08/21/2021, 03.15
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After AsiaNews report, Afghan Christian family is safe

by Giorgio Bernardelli

The family landed today in Rome after an airlift from Kabul organised by Italy. Starting with Ali Ehsani's appeal published by AsiaNews, the Fondazione Meet Human took charge of the case of this group of “hidden believers” whose father disappeared a few days ago. The rescue “might be a drop in the ocean, but the ocean is made up of drops.”

Rome (AsiaNews) – A little over a week ago, when no one thought that Kabul would fall so quickly into the hands of the Taliban, AsiaNews reported the story of Ali Ehsani, an Afghan exile and writer, who spoke about the violence against “hidden Christians”.

“[T]hey move from area to area. They want to leave the country but have no one to help them. I am looking for a humanitarian channel that can help them,” lamented Ehsani, as the Taliban push became ever more real.

At the time, Ehsani spoke of the tragedy of those underground Afghan Christians who, among a thousand difficulties, lived their faith in Jesus, in a country where, even before the latest tragic turn of events, Christianity was only accepted as a religion of foreigners.

As a Christian, Ehsani had fled Afghanistan in the 1990s at the tender age of eight with his brother after he saw his parents killed and their home razed to the ground. Now, as he kept in touch with the family in Kabul with whom he had been in contact for months, he relived his own story.

A week ago, “They had not heard from their father for two days. Even his wife and five children are in danger, they must have discovered them.”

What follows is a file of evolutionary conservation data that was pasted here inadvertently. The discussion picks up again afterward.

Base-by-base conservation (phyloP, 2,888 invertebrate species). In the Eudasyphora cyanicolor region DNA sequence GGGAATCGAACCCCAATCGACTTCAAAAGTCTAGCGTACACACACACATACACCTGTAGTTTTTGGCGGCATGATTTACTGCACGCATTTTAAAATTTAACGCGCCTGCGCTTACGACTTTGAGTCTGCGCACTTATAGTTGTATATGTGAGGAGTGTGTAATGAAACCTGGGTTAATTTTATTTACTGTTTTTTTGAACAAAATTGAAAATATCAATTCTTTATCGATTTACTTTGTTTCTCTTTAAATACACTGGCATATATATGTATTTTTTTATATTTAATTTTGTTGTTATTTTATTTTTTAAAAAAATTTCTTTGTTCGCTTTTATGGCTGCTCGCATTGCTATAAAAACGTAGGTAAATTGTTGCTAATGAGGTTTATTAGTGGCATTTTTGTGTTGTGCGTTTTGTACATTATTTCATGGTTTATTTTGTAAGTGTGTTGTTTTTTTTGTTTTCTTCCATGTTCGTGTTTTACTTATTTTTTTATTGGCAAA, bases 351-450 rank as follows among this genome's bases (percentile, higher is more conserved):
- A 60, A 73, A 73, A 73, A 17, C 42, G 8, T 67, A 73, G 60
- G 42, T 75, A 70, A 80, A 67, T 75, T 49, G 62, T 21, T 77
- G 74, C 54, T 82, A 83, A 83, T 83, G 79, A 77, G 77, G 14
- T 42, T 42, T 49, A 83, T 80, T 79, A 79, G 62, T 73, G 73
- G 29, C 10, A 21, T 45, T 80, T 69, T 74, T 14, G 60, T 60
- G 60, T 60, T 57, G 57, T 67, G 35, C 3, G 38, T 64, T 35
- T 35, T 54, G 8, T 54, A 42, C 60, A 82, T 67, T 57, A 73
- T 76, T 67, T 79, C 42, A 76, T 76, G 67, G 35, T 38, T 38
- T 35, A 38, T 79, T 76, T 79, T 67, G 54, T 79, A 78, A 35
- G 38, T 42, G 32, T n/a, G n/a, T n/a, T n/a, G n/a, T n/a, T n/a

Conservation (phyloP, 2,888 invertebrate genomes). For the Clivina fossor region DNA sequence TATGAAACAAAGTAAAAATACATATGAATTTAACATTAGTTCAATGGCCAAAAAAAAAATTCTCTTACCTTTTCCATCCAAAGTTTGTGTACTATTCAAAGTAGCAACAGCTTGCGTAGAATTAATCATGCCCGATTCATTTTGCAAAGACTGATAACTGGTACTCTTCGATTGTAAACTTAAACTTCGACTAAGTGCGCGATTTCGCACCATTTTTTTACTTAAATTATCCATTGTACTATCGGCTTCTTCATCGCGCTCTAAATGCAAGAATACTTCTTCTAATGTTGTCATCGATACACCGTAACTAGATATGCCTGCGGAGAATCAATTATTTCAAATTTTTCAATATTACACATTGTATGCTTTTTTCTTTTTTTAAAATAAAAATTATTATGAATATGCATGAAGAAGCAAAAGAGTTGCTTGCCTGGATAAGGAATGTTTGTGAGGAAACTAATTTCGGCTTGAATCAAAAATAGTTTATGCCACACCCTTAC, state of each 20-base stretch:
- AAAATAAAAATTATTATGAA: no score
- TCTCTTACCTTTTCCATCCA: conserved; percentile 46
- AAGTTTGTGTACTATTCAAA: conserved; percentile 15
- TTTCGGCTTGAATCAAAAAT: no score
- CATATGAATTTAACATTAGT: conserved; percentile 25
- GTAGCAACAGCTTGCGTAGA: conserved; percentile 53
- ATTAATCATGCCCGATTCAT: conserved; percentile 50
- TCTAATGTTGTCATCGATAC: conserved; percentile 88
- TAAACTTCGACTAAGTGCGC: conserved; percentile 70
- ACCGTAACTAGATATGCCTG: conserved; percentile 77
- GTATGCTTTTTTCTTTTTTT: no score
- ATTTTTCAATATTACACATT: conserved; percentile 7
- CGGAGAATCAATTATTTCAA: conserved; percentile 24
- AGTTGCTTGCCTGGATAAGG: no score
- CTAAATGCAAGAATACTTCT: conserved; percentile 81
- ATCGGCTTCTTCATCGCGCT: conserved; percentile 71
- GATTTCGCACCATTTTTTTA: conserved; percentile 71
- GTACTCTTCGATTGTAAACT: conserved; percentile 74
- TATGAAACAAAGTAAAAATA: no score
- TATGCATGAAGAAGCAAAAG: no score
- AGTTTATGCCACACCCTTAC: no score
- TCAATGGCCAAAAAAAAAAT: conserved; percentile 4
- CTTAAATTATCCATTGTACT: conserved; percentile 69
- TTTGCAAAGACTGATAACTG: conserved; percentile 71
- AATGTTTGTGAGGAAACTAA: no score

If we mention this story, it is because, amid Afghanistan’s tragedy, we can say that at least P.G., the children and some other close relatives are now safe. They landed in Rome’s Fiumicino airport today, brought out on an airlift organised by the Italian government to rescue Italian nationals and Afghans at risk.

“They bring with them all the pain they left behind,” Ehsani explained. “They have not had any further news about their father for the past ten days. It would have been too dangerous for them to stay in Kabul.”

What made their evacuation possible was the commitment of those who read the AsiaNews article and decided not to remain indifferent.

A few hours after publication, we were contacted by the Fondazione Meet Human, the youngest branch of the Bergamo-based Fondazione San Michele Arcangelo, which is dedicated to solidarity in developing countries through education and work.

“We heard the story. It will be very difficult, but if you want, we can try to do something for them,” President Daniele Nembrini told AsiaNews.

AsiaNews immediately put him in touch with Ali Ehsani, who continued to knock on every door on behalf of these people with whom he was constantly in contact in Afghanistan, sharing their anguish.

Thanks to the Fondazione Meet Human, which accepted responsibility for this group of people once in Italy, Italian authorities included the Christian family of Kabul, which includes eight minors, in the lists of people to be rescued.

However, the problem remained of getting them to the Kabul airport, an operation that was successful on Thursday thanks to the information provided by Ali and the work of the Italian military.

Today they arrived in Rome and will be placed in quarantine at a military facility, before they start their journey with the Fondazione Meet Human.

“We are grateful to Italian civilian and military authorities for this complicated and demanding rescue operation,” Nembrini said, “not to mention the many people who worked for its success. It might be a drop in the ocean, but the ocean is made up of drops.”

As for us at AsiaNews, this story has once again reminded us of the importance of being the voice of the voiceless, but also of how extraordinary our readers are, aware that the tragedy of Kabul's "hidden Christians" will not end with this family.

“Now they will have to try to overcome the fear and suffering they went through,” Ali Ehsani told us today. “But there are certainly many more families like theirs still in Kabul.”

Now it is up to us not to forget them.

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